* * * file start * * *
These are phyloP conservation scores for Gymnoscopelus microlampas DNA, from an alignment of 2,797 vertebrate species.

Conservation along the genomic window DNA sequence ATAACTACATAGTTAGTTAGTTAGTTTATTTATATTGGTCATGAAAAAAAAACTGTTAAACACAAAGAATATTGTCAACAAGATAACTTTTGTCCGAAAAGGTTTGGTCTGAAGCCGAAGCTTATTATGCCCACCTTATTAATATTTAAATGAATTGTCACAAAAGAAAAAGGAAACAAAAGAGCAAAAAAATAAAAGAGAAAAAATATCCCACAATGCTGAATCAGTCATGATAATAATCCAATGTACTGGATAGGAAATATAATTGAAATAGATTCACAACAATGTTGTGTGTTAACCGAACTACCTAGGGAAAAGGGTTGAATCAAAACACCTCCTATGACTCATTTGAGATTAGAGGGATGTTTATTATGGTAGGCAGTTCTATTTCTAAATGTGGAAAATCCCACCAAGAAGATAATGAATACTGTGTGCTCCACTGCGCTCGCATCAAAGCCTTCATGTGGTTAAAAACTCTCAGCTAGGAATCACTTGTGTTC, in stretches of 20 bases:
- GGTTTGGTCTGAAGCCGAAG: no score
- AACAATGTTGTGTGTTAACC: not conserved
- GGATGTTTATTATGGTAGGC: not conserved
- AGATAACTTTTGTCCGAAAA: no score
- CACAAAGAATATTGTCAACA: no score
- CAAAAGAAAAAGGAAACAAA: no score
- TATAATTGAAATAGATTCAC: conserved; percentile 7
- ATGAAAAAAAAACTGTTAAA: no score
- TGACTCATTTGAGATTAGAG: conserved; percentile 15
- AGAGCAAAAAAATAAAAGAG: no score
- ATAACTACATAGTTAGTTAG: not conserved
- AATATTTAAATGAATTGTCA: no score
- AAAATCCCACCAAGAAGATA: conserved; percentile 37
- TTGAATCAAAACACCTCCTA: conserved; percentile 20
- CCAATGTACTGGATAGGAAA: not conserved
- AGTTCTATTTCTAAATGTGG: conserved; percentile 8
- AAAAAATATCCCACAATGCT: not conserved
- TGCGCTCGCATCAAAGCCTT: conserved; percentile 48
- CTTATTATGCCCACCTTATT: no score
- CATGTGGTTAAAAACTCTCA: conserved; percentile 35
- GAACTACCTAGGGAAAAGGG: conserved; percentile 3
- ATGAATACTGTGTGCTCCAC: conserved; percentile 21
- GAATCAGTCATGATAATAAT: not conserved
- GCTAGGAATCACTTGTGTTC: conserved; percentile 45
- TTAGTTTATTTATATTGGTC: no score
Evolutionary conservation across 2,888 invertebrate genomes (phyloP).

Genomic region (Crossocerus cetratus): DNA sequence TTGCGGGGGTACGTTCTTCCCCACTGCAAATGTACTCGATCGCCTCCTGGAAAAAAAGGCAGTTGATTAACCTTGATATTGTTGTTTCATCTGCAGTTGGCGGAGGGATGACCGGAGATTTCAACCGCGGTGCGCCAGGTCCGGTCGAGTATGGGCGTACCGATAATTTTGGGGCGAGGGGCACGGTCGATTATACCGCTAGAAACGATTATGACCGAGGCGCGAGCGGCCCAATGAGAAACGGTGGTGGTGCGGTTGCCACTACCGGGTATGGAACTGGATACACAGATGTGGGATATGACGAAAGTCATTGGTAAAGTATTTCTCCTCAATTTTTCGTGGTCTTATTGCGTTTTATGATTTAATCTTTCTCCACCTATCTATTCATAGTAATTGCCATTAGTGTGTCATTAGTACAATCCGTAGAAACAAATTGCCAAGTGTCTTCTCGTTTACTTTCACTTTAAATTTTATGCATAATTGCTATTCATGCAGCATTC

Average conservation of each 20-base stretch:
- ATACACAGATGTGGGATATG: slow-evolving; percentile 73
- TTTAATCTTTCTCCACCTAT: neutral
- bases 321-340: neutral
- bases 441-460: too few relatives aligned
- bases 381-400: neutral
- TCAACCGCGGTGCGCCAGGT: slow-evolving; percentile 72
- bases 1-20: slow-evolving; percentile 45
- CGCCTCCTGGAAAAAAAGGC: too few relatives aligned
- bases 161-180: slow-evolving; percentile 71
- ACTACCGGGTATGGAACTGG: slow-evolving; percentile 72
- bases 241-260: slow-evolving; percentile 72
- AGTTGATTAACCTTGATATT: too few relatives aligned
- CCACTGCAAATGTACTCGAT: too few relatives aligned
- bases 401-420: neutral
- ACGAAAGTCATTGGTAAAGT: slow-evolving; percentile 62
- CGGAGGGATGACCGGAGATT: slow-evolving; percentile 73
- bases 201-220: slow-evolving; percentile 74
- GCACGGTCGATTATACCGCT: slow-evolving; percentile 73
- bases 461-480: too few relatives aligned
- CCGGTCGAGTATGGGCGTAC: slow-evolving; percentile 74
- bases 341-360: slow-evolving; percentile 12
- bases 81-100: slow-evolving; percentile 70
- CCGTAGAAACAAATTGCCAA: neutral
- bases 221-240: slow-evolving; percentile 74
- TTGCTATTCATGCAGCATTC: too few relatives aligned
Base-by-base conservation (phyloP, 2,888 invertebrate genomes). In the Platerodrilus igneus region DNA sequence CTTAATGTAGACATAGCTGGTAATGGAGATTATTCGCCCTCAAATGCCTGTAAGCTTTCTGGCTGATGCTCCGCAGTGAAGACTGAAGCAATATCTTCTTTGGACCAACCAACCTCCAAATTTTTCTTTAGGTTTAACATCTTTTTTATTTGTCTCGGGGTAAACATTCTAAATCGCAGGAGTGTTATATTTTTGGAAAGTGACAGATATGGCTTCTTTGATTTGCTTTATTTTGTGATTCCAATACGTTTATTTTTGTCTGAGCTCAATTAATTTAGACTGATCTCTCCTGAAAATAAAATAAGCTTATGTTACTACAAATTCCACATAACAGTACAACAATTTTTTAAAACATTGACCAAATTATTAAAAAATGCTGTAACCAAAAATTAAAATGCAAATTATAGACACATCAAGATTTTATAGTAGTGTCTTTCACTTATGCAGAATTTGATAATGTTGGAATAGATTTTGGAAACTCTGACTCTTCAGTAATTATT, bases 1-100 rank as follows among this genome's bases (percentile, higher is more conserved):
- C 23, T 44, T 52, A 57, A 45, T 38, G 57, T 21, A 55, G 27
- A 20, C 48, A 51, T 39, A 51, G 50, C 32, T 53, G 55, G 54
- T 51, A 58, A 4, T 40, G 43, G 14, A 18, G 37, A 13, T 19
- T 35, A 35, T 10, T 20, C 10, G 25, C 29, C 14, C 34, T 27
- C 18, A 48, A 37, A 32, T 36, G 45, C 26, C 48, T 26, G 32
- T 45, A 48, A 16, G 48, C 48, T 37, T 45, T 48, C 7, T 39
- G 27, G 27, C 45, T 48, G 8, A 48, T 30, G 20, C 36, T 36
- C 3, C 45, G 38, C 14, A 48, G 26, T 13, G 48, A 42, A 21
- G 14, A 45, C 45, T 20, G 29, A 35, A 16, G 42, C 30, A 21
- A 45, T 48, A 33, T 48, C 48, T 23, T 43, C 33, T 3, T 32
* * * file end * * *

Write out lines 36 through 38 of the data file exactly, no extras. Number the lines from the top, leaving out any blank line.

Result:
- TCAACCGCGGTGCGCCAGGT: slow-evolving; percentile 72
- bases 1-20: slow-evolving; percentile 45
- CGCCTCCTGGAAAAAAAGGC: too few relatives aligned